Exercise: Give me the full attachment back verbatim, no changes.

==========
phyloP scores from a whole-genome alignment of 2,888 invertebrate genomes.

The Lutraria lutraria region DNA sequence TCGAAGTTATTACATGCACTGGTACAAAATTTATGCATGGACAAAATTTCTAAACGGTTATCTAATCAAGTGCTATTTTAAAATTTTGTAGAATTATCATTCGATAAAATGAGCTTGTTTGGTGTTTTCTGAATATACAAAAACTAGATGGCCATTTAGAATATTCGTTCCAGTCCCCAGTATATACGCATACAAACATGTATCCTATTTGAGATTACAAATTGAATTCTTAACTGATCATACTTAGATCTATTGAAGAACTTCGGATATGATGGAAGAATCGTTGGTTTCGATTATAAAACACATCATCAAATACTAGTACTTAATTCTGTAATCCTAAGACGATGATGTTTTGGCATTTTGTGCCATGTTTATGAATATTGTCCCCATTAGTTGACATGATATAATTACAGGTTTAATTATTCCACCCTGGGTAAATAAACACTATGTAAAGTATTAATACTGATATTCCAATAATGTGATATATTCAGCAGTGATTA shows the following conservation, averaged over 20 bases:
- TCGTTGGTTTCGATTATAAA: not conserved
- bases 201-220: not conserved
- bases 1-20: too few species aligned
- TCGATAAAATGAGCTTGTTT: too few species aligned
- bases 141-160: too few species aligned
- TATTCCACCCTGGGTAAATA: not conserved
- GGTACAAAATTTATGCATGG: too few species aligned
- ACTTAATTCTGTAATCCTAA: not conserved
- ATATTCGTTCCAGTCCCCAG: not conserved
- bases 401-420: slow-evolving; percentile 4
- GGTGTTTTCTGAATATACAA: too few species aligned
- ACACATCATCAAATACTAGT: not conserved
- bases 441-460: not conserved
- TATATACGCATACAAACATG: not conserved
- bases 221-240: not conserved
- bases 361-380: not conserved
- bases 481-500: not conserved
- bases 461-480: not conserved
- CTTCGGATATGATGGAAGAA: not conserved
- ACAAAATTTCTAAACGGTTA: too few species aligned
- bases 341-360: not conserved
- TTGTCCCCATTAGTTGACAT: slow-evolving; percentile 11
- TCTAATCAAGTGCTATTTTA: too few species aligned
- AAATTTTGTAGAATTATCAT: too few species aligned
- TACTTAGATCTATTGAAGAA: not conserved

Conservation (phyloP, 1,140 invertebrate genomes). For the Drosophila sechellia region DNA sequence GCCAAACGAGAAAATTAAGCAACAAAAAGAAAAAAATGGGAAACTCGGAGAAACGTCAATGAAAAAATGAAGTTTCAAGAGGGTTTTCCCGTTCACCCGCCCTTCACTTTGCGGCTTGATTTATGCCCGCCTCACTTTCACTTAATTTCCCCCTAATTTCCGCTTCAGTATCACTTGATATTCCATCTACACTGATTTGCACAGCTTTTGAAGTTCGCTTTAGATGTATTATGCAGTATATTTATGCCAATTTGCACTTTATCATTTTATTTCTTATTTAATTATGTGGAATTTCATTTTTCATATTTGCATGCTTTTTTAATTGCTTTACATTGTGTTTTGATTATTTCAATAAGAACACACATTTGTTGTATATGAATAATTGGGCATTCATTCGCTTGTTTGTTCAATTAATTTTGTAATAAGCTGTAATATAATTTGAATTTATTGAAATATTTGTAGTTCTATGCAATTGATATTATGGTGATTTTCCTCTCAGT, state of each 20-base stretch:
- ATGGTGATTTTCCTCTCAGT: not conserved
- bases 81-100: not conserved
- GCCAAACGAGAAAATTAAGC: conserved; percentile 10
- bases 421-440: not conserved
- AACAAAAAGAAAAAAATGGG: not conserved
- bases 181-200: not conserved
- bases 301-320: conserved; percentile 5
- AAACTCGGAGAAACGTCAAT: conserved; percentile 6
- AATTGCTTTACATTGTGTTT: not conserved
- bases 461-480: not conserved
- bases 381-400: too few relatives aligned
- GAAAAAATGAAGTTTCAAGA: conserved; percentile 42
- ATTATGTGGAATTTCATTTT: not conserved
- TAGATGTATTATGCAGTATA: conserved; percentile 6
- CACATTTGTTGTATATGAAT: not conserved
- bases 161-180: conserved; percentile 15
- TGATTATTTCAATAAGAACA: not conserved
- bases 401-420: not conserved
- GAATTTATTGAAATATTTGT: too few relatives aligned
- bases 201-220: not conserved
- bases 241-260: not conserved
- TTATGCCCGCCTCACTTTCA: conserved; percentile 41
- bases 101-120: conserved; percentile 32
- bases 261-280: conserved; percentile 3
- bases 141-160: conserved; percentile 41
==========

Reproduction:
phyloP scores from a whole-genome alignment of 2,888 invertebrate genomes.

The Lutraria lutraria region DNA sequence TCGAAGTTATTACATGCACTGGTACAAAATTTATGCATGGACAAAATTTCTAAACGGTTATCTAATCAAGTGCTATTTTAAAATTTTGTAGAATTATCATTCGATAAAATGAGCTTGTTTGGTGTTTTCTGAATATACAAAAACTAGATGGCCATTTAGAATATTCGTTCCAGTCCCCAGTATATACGCATACAAACATGTATCCTATTTGAGATTACAAATTGAATTCTTAACTGATCATACTTAGATCTATTGAAGAACTTCGGATATGATGGAAGAATCGTTGGTTTCGATTATAAAACACATCATCAAATACTAGTACTTAATTCTGTAATCCTAAGACGATGATGTTTTGGCATTTTGTGCCATGTTTATGAATATTGTCCCCATTAGTTGACATGATATAATTACAGGTTTAATTATTCCACCCTGGGTAAATAAACACTATGTAAAGTATTAATACTGATATTCCAATAATGTGATATATTCAGCAGTGATTA shows the following conservation, averaged over 20 bases:
- TCGTTGGTTTCGATTATAAA: not conserved
- bases 201-220: not conserved
- bases 1-20: too few species aligned
- TCGATAAAATGAGCTTGTTT: too few species aligned
- bases 141-160: too few species aligned
- TATTCCACCCTGGGTAAATA: not conserved
- GGTACAAAATTTATGCATGG: too few species aligned
- ACTTAATTCTGTAATCCTAA: not conserved
- ATATTCGTTCCAGTCCCCAG: not conserved
- bases 401-420: slow-evolving; percentile 4
- GGTGTTTTCTGAATATACAA: too few species aligned
- ACACATCATCAAATACTAGT: not conserved
- bases 441-460: not conserved
- TATATACGCATACAAACATG: not conserved
- bases 221-240: not conserved
- bases 361-380: not conserved
- bases 481-500: not conserved
- bases 461-480: not conserved
- CTTCGGATATGATGGAAGAA: not conserved
- ACAAAATTTCTAAACGGTTA: too few species aligned
- bases 341-360: not conserved
- TTGTCCCCATTAGTTGACAT: slow-evolving; percentile 11
- TCTAATCAAGTGCTATTTTA: too few species aligned
- AAATTTTGTAGAATTATCAT: too few species aligned
- TACTTAGATCTATTGAAGAA: not conserved

Conservation (phyloP, 1,140 invertebrate genomes). For the Drosophila sechellia region DNA sequence GCCAAACGAGAAAATTAAGCAACAAAAAGAAAAAAATGGGAAACTCGGAGAAACGTCAATGAAAAAATGAAGTTTCAAGAGGGTTTTCCCGTTCACCCGCCCTTCACTTTGCGGCTTGATTTATGCCCGCCTCACTTTCACTTAATTTCCCCCTAATTTCCGCTTCAGTATCACTTGATATTCCATCTACACTGATTTGCACAGCTTTTGAAGTTCGCTTTAGATGTATTATGCAGTATATTTATGCCAATTTGCACTTTATCATTTTATTTCTTATTTAATTATGTGGAATTTCATTTTTCATATTTGCATGCTTTTTTAATTGCTTTACATTGTGTTTTGATTATTTCAATAAGAACACACATTTGTTGTATATGAATAATTGGGCATTCATTCGCTTGTTTGTTCAATTAATTTTGTAATAAGCTGTAATATAATTTGAATTTATTGAAATATTTGTAGTTCTATGCAATTGATATTATGGTGATTTTCCTCTCAGT, state of each 20-base stretch:
- ATGGTGATTTTCCTCTCAGT: not conserved
- bases 81-100: not conserved
- GCCAAACGAGAAAATTAAGC: conserved; percentile 10
- bases 421-440: not conserved
- AACAAAAAGAAAAAAATGGG: not conserved
- bases 181-200: not conserved
- bases 301-320: conserved; percentile 5
- AAACTCGGAGAAACGTCAAT: conserved; percentile 6
- AATTGCTTTACATTGTGTTT: not conserved
- bases 461-480: not conserved
- bases 381-400: too few relatives aligned
- GAAAAAATGAAGTTTCAAGA: conserved; percentile 42
- ATTATGTGGAATTTCATTTT: not conserved
- TAGATGTATTATGCAGTATA: conserved; percentile 6
- CACATTTGTTGTATATGAAT: not conserved
- bases 161-180: conserved; percentile 15
- TGATTATTTCAATAAGAACA: not conserved
- bases 401-420: not conserved
- GAATTTATTGAAATATTTGT: too few relatives aligned
- bases 201-220: not conserved
- bases 241-260: not conserved
- TTATGCCCGCCTCACTTTCA: conserved; percentile 41
- bases 101-120: conserved; percentile 32
- bases 261-280: conserved; percentile 3
- bases 141-160: conserved; percentile 41